Attitudes to AIDS Now
Most people say that the USA is making progress in fighting AIDS, but they don't know there's no cure and strongly disagree that "the AIDS epidemic is over," a new survey finds.
The findings, released Thursday by the Kaiser Family Foundation, reassure activists who have worried that public concern about AIDS might disappear in light of recent news about advances in treatment and declines in deaths.
"While people are very optimistic about the advances, they're still realistic about the fact that there is no cure" says Sophia Chang, director of HIV programs at the foundation.
The Kaiser survey, like a recent USA TODAY Gallup Poll, does find that the number of people ranking AIDS as the country's top health problem has fallen. In the Kaiser poll, 38% say it's the top concern, down from 44% in a 1996 poll; in the Gallup Poll, 29% say AIDS in No.1, down from 41% in 1992 and 67% in 1987.
Other findings from Kaiser, which polled more than 1,200 adults in September and October and asked additional questions of another 1,000 adults in November:
52% say the country is making progress against AIDS, up from 32% in 1995.
52% say the government spends too little on AIDS.
86% correctly say AIDS drugs can now lengthen lives; an equal number correctly say that the drugs are not cures.
67% incorrectly say that AIDS deaths increased or stayed the same in the past year; 24% know deaths fell.
Daniel Zingale, director of AIDS Action Council, says, "I'm encouraged that the American people are getting the message that the AIDS epidemic isn't over. I hope the decision-makers in Washington are getting the same message… We have seen signs of complacency.
1. What do activists worry about?
A) Recent news about AIDS is not true.
B) People may stop worrying about AIDS.
C) Deaths caused by AIDS may not decline.
D) Advances in AIDS treatment are too slow.
2. According to the passage, people's attitude toward the cure of AIDS is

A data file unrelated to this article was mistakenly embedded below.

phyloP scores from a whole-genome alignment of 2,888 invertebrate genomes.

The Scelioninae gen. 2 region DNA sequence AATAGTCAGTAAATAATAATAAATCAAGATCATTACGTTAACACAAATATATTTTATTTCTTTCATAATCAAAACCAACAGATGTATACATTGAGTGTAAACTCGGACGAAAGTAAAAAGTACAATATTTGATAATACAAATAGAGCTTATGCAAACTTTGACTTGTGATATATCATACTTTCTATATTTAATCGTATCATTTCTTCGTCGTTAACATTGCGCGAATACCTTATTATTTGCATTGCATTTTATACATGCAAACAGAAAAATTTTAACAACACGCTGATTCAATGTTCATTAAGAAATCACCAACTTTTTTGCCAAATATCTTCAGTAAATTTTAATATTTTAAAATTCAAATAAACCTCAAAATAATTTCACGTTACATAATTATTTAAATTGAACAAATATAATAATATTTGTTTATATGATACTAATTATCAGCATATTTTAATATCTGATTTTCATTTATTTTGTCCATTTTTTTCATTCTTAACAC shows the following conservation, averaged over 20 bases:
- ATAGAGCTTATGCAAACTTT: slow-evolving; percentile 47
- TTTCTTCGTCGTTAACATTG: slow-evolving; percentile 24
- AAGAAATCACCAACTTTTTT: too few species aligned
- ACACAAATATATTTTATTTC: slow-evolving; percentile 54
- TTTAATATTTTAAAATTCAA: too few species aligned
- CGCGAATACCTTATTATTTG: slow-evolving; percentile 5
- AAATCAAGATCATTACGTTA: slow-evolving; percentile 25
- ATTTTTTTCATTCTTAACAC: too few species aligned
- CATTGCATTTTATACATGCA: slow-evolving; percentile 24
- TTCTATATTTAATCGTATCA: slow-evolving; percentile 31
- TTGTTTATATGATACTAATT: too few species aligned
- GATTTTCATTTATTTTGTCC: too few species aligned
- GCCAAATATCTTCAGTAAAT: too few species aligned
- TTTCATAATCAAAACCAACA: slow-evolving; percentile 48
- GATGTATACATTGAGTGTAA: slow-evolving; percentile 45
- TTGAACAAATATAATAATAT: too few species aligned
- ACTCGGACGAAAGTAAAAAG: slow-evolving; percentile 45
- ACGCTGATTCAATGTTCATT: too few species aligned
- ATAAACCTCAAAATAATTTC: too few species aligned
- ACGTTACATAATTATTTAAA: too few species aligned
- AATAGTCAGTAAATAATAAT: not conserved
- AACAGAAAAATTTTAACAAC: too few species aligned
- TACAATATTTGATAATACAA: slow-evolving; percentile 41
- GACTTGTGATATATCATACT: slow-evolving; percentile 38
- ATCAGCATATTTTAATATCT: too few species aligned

3. The Gallup Poll shows that the number of people
A) who suffer from the worst disease--- AIDS has fallen.
B) who think AIDS threatens the countryside has fallen.
C) who worry about AIDS and health problems has fallen.
D) who think AIDS is the country's top health killer has fallen.
4. According to the Kaiser Poll, which of the following is NOT correct?
A) The country is making progress against AIDS.
B) AIDS drugs still cannot save people's lives.
C) AIDS drugs can now make people live longer.
D) More and more people die of AIDS now.
5. The work "massage" in the last paragraph means
A) printed new.
D) central idea.
Drug Reactions---A Major Cause of Death
Adverse drug reactions may cause the deaths of over 100,000 US hospital patients each year, making them a leading cause of death nationwide, according to a report in the Journal of the American Medical Association.
"The incidence of serious and fatal adverse drug reactions(ADRs) in US hospital was found to be extremely high," say researchers at the University of Toronto in Ontario, Canada.
They carried on an analysis of 39 ADR-related studies at US hospitals over the past 30 years and defined an ADR as "any harmful, unintended, and undesired effect of a drug which occurs at doses used in humans for prevention, diagnosis, or therapy."